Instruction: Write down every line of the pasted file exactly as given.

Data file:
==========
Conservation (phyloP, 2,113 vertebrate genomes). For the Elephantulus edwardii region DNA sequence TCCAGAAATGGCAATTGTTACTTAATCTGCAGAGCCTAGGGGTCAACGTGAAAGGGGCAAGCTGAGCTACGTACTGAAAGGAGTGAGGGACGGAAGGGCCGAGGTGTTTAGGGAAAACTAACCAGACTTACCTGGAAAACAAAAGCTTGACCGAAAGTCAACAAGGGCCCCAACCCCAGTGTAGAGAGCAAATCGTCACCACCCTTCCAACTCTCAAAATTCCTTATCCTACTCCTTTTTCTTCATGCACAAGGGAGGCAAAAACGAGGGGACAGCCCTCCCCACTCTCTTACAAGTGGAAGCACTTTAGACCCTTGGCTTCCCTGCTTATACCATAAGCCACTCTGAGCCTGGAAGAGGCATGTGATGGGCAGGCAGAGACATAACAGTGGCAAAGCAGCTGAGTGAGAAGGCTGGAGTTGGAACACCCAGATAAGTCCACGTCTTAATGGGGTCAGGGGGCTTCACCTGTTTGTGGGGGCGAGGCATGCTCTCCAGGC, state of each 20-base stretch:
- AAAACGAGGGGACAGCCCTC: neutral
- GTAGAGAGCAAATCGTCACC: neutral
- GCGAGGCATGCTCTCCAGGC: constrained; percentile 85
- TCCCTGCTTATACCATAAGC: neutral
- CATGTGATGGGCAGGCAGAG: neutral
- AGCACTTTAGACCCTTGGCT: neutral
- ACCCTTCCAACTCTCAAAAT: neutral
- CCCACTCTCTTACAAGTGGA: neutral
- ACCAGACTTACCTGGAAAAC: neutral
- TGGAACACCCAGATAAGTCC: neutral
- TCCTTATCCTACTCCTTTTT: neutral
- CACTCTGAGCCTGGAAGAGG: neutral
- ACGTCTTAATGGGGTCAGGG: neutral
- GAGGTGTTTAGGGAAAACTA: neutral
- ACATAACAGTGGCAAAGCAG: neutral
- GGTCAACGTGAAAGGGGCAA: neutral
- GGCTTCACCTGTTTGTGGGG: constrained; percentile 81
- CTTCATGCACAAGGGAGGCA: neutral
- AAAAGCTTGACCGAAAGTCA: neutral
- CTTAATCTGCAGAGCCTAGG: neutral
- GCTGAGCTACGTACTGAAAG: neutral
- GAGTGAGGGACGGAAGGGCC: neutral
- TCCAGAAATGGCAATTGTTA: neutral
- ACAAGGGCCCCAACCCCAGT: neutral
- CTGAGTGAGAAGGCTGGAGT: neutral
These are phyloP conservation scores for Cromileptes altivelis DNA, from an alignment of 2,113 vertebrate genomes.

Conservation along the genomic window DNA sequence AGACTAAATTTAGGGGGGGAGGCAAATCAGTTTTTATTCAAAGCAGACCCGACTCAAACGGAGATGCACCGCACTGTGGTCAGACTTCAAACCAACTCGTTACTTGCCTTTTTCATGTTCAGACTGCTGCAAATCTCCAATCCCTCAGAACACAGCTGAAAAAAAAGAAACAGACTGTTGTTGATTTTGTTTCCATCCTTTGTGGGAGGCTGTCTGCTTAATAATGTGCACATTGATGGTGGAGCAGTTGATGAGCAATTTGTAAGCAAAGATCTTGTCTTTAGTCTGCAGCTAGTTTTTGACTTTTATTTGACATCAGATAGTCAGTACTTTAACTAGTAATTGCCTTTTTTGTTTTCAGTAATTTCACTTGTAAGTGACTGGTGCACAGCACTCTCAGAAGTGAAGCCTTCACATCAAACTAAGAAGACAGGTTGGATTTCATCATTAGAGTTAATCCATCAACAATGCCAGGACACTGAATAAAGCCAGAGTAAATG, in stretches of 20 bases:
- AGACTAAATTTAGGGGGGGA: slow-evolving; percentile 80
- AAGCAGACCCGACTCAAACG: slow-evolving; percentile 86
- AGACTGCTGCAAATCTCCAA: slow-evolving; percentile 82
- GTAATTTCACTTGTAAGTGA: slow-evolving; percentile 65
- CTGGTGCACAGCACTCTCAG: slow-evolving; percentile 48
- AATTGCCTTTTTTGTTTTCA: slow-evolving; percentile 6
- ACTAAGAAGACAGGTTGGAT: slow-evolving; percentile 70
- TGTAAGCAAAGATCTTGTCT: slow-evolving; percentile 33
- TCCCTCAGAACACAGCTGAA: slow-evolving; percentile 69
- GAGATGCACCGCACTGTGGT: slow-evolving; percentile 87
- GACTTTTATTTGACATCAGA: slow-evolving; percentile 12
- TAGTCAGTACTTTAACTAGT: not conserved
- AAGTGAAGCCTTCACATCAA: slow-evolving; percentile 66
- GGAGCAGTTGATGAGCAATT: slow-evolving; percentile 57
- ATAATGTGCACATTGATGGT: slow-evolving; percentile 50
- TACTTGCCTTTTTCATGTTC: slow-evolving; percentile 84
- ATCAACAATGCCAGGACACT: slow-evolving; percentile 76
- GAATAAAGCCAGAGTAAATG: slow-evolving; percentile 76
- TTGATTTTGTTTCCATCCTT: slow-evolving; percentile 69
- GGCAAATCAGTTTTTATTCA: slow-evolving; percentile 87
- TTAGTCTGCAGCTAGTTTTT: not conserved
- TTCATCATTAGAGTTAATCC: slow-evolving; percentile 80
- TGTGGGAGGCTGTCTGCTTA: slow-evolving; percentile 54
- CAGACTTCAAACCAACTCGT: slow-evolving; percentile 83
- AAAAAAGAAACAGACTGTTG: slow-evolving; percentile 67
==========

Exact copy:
Conservation (phyloP, 2,113 vertebrate genomes). For the Elephantulus edwardii region DNA sequence TCCAGAAATGGCAATTGTTACTTAATCTGCAGAGCCTAGGGGTCAACGTGAAAGGGGCAAGCTGAGCTACGTACTGAAAGGAGTGAGGGACGGAAGGGCCGAGGTGTTTAGGGAAAACTAACCAGACTTACCTGGAAAACAAAAGCTTGACCGAAAGTCAACAAGGGCCCCAACCCCAGTGTAGAGAGCAAATCGTCACCACCCTTCCAACTCTCAAAATTCCTTATCCTACTCCTTTTTCTTCATGCACAAGGGAGGCAAAAACGAGGGGACAGCCCTCCCCACTCTCTTACAAGTGGAAGCACTTTAGACCCTTGGCTTCCCTGCTTATACCATAAGCCACTCTGAGCCTGGAAGAGGCATGTGATGGGCAGGCAGAGACATAACAGTGGCAAAGCAGCTGAGTGAGAAGGCTGGAGTTGGAACACCCAGATAAGTCCACGTCTTAATGGGGTCAGGGGGCTTCACCTGTTTGTGGGGGCGAGGCATGCTCTCCAGGC, state of each 20-base stretch:
- AAAACGAGGGGACAGCCCTC: neutral
- GTAGAGAGCAAATCGTCACC: neutral
- GCGAGGCATGCTCTCCAGGC: constrained; percentile 85
- TCCCTGCTTATACCATAAGC: neutral
- CATGTGATGGGCAGGCAGAG: neutral
- AGCACTTTAGACCCTTGGCT: neutral
- ACCCTTCCAACTCTCAAAAT: neutral
- CCCACTCTCTTACAAGTGGA: neutral
- ACCAGACTTACCTGGAAAAC: neutral
- TGGAACACCCAGATAAGTCC: neutral
- TCCTTATCCTACTCCTTTTT: neutral
- CACTCTGAGCCTGGAAGAGG: neutral
- ACGTCTTAATGGGGTCAGGG: neutral
- GAGGTGTTTAGGGAAAACTA: neutral
- ACATAACAGTGGCAAAGCAG: neutral
- GGTCAACGTGAAAGGGGCAA: neutral
- GGCTTCACCTGTTTGTGGGG: constrained; percentile 81
- CTTCATGCACAAGGGAGGCA: neutral
- AAAAGCTTGACCGAAAGTCA: neutral
- CTTAATCTGCAGAGCCTAGG: neutral
- GCTGAGCTACGTACTGAAAG: neutral
- GAGTGAGGGACGGAAGGGCC: neutral
- TCCAGAAATGGCAATTGTTA: neutral
- ACAAGGGCCCCAACCCCAGT: neutral
- CTGAGTGAGAAGGCTGGAGT: neutral
These are phyloP conservation scores for Cromileptes altivelis DNA, from an alignment of 2,113 vertebrate genomes.

Conservation along the genomic window DNA sequence AGACTAAATTTAGGGGGGGAGGCAAATCAGTTTTTATTCAAAGCAGACCCGACTCAAACGGAGATGCACCGCACTGTGGTCAGACTTCAAACCAACTCGTTACTTGCCTTTTTCATGTTCAGACTGCTGCAAATCTCCAATCCCTCAGAACACAGCTGAAAAAAAAGAAACAGACTGTTGTTGATTTTGTTTCCATCCTTTGTGGGAGGCTGTCTGCTTAATAATGTGCACATTGATGGTGGAGCAGTTGATGAGCAATTTGTAAGCAAAGATCTTGTCTTTAGTCTGCAGCTAGTTTTTGACTTTTATTTGACATCAGATAGTCAGTACTTTAACTAGTAATTGCCTTTTTTGTTTTCAGTAATTTCACTTGTAAGTGACTGGTGCACAGCACTCTCAGAAGTGAAGCCTTCACATCAAACTAAGAAGACAGGTTGGATTTCATCATTAGAGTTAATCCATCAACAATGCCAGGACACTGAATAAAGCCAGAGTAAATG, in stretches of 20 bases:
- AGACTAAATTTAGGGGGGGA: slow-evolving; percentile 80
- AAGCAGACCCGACTCAAACG: slow-evolving; percentile 86
- AGACTGCTGCAAATCTCCAA: slow-evolving; percentile 82
- GTAATTTCACTTGTAAGTGA: slow-evolving; percentile 65
- CTGGTGCACAGCACTCTCAG: slow-evolving; percentile 48
- AATTGCCTTTTTTGTTTTCA: slow-evolving; percentile 6
- ACTAAGAAGACAGGTTGGAT: slow-evolving; percentile 70
- TGTAAGCAAAGATCTTGTCT: slow-evolving; percentile 33
- TCCCTCAGAACACAGCTGAA: slow-evolving; percentile 69
- GAGATGCACCGCACTGTGGT: slow-evolving; percentile 87
- GACTTTTATTTGACATCAGA: slow-evolving; percentile 12
- TAGTCAGTACTTTAACTAGT: not conserved
- AAGTGAAGCCTTCACATCAA: slow-evolving; percentile 66
- GGAGCAGTTGATGAGCAATT: slow-evolving; percentile 57
- ATAATGTGCACATTGATGGT: slow-evolving; percentile 50
- TACTTGCCTTTTTCATGTTC: slow-evolving; percentile 84
- ATCAACAATGCCAGGACACT: slow-evolving; percentile 76
- GAATAAAGCCAGAGTAAATG: slow-evolving; percentile 76
- TTGATTTTGTTTCCATCCTT: slow-evolving; percentile 69
- GGCAAATCAGTTTTTATTCA: slow-evolving; percentile 87
- TTAGTCTGCAGCTAGTTTTT: not conserved
- TTCATCATTAGAGTTAATCC: slow-evolving; percentile 80
- TGTGGGAGGCTGTCTGCTTA: slow-evolving; percentile 54
- CAGACTTCAAACCAACTCGT: slow-evolving; percentile 83
- AAAAAAGAAACAGACTGTTG: slow-evolving; percentile 67